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Oracle® Database SQL Language Reference
11g Release 1 (11.1)

B28286-07
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CASE Expressions

CASE expressions let you use IF ... THEN ... ELSE logic in SQL statements without having to invoke procedures. The syntax is:

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Description of the illustration case_expression.gif

simple_case_expression::=

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Description of the illustration simple_case_expression.gif

searched_case_expression::=

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Description of the illustration searched_case_expression.gif

else_clause::=

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Description of the illustration else_clause.gif

In a simple CASE expression, Oracle Database searches for the first WHEN ... THEN pair for which expr is equal to comparison_expr and returns return_expr. If none of the WHEN ... THEN pairs meet this condition, and an ELSE clause exists, then Oracle returns else_expr. Otherwise, Oracle returns null. You cannot specify the literal NULL for every return_expr and the else_expr.

In a searched CASE expression, Oracle searches from left to right until it finds an occurrence of condition that is true, and then returns return_expr. If no condition is found to be true, and an ELSE clause exists, then Oracle returns else_expr. Otherwise, Oracle returns null.

Oracle Database uses short-circuit evaluation. For a simple CASE expression, the database evaluates each comparison_expr value only before comparing it to expr, rather than evaluating all comparison_expr values before comparing any of them with expr. Consequently, Oracle never evaluates a comparison_expr if a previous comparison_expr is equal to expr. For a searched CASE expression, the database evaluates each condition to determine whether it is true, and never evaluates a condition if the previous condition was true.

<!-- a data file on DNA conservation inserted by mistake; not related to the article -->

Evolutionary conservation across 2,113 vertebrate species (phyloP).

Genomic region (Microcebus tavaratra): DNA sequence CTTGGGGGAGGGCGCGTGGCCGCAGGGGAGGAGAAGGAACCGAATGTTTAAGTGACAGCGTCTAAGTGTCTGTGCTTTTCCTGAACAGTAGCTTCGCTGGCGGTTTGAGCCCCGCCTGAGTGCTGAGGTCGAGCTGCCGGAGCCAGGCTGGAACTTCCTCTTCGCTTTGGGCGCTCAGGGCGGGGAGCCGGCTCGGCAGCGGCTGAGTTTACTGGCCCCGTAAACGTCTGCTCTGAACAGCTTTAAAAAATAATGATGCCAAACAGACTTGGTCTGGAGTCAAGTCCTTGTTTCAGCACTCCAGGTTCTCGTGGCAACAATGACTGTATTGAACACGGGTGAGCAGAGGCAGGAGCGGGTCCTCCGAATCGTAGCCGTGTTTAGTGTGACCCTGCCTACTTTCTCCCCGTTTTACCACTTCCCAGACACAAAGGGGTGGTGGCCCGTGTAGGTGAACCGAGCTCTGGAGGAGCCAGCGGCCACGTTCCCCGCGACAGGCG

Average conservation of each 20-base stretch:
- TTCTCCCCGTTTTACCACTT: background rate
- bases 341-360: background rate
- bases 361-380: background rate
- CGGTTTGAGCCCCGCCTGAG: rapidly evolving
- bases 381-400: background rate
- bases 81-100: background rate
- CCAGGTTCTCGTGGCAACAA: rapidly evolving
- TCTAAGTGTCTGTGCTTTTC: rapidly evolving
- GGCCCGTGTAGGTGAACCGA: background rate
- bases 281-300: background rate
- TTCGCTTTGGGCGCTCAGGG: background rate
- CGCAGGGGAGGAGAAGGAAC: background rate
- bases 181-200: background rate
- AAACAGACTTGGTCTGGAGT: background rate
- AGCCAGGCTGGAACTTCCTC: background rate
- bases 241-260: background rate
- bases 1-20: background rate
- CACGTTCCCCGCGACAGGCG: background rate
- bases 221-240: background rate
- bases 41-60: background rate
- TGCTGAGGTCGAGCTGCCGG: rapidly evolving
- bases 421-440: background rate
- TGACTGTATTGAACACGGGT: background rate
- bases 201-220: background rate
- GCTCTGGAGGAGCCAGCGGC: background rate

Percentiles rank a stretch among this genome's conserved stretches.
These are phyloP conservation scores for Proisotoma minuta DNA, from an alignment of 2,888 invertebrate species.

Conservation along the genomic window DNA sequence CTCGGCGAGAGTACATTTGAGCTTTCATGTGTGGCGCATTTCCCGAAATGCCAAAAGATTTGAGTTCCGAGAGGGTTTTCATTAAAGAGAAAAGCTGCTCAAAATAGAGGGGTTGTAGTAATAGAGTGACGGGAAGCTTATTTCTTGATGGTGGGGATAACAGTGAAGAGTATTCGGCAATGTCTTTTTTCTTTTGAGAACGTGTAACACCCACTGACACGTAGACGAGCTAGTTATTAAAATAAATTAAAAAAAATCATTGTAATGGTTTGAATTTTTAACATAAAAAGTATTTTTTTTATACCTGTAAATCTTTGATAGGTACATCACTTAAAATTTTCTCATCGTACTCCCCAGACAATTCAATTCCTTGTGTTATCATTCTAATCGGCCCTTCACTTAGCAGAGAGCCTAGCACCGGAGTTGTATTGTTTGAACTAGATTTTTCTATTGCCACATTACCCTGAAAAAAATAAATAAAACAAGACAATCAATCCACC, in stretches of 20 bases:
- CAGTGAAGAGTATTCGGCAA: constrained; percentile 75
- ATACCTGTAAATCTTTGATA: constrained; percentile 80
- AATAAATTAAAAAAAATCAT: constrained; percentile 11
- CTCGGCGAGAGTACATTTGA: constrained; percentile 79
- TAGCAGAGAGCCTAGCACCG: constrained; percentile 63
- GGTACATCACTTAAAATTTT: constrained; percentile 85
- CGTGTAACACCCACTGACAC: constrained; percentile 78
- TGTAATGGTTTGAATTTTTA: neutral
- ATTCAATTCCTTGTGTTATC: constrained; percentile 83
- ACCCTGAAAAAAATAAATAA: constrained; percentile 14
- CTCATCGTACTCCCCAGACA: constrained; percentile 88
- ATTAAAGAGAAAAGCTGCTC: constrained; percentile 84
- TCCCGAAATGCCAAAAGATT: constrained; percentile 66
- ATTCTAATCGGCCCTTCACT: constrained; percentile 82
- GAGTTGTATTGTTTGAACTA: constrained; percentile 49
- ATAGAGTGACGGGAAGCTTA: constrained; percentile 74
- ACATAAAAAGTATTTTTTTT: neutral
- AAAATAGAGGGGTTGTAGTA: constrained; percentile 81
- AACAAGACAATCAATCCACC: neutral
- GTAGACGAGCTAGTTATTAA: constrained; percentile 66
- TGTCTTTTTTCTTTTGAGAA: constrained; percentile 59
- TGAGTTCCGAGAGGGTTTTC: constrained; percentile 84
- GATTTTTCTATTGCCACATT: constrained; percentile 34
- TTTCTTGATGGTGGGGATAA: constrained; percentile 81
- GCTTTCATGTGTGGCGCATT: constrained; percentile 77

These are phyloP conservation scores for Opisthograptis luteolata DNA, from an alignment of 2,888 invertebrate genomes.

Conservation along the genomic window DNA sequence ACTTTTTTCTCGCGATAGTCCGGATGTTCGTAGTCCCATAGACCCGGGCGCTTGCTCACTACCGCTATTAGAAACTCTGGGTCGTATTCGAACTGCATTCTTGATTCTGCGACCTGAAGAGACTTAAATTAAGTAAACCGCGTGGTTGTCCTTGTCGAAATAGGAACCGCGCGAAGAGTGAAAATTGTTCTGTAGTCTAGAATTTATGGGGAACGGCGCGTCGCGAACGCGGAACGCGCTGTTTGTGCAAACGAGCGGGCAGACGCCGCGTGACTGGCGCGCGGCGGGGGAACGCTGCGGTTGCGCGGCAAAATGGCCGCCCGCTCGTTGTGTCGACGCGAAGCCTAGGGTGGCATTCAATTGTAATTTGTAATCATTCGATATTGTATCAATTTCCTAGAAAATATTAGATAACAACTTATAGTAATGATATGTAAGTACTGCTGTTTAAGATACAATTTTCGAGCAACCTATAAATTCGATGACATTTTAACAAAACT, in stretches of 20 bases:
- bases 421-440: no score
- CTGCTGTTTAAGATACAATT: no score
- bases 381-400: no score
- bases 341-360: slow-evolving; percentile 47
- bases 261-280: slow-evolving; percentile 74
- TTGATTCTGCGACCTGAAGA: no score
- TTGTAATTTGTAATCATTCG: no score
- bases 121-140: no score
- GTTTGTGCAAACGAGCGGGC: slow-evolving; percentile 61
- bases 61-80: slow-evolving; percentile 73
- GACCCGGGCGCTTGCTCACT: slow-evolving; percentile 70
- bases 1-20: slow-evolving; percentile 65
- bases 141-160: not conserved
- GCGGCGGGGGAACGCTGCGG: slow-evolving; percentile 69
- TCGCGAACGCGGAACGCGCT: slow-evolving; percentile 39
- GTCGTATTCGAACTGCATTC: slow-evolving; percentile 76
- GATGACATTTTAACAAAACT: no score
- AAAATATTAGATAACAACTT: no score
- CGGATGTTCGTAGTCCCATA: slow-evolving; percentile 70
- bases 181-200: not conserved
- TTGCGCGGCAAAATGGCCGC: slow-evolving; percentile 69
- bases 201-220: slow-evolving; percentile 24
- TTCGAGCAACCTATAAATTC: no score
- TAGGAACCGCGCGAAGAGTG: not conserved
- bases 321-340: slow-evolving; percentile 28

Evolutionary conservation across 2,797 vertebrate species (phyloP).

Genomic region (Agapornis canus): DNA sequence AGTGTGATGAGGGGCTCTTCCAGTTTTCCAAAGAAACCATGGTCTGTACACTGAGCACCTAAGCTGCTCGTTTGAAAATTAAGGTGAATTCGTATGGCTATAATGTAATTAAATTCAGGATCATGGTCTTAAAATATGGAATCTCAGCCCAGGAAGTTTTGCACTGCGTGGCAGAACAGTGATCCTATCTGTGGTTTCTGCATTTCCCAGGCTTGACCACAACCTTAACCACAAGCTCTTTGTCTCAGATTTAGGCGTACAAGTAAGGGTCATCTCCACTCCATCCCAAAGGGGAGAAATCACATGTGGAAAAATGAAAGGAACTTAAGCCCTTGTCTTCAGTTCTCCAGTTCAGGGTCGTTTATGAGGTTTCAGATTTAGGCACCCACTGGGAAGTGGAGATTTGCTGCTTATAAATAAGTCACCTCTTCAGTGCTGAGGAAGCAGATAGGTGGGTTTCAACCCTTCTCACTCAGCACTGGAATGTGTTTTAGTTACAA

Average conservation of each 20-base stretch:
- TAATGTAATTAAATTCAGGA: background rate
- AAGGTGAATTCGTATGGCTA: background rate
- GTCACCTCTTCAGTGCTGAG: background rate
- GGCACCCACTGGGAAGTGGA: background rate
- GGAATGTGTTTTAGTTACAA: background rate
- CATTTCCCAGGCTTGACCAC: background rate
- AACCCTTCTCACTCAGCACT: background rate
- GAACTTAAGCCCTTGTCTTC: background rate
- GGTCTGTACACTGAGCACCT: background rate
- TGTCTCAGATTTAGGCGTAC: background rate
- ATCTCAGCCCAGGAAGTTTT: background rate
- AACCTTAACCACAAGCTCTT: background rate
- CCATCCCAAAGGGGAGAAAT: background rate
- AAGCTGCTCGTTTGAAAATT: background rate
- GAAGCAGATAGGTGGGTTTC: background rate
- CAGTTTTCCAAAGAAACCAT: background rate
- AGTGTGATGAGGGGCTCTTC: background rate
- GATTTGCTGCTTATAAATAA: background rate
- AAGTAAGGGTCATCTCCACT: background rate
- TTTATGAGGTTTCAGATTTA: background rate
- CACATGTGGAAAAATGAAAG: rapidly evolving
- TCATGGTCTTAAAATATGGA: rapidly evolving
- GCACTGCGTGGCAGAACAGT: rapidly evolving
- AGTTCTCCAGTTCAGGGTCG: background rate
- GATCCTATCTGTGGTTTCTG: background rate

For a simple CASE expression, the expr and all comparison_expr values must either have the same datatype (CHAR, VARCHAR2, NCHAR, or NVARCHAR2, NUMBER, BINARY_FLOAT, or BINARY_DOUBLE) or must all have a numeric datatype. If all expressions have a numeric datatype, then Oracle determines the argument with the highest numeric precedence, implicitly converts the remaining arguments to that datatype, and returns that datatype.

For both simple and searched CASE expressions, all of the return_exprs must either have the same datatype (CHAR, VARCHAR2, NCHAR, or NVARCHAR2, NUMBER, BINARY_FLOAT, or BINARY_DOUBLE) or must all have a numeric datatype. If all return expressions have a numeric datatype, then Oracle determines the argument with the highest numeric precedence, implicitly converts the remaining arguments to that datatype, and returns that datatype.

The maximum number of arguments in a CASE expression is 255. All expressions count toward this limit, including the initial expression of a simple CASE expression and the optional ELSE expression. Each WHEN ... THEN pair counts as two arguments. To avoid exceeding this limit, you can nest CASE expressions so that the return_expr itself is a CASE expression.

See Also:

Simple CASE Example For each customer in the sample oe.customers table, the following statement lists the credit limit as "Low" if it equals $100, "High" if it equals $5000, and "Medium" if it equals anything else.

SELECT cust_last_name,
   CASE credit_limit WHEN 100 THEN 'Low'
   WHEN 5000 THEN 'High'
   ELSE 'Medium' END AS credit
   FROM customers
   ORDER BY cust_last_name, credit;

CUST_LAST_NAME       CREDIT
-------------------- ------
Adjani               Medium
Adjani               Medium
Alexander            Medium
Alexander            Medium
Altman               High
Altman               Medium
. . .

Searched CASE Example The following statement finds the average salary of the employees in the sample table oe.employees, using $2000 as the lowest salary possible:

SELECT AVG(CASE WHEN e.salary > 2000 THEN e.salary
   ELSE 2000 END) "Average Salary" FROM employees e;

Average Salary
--------------
    6461.68224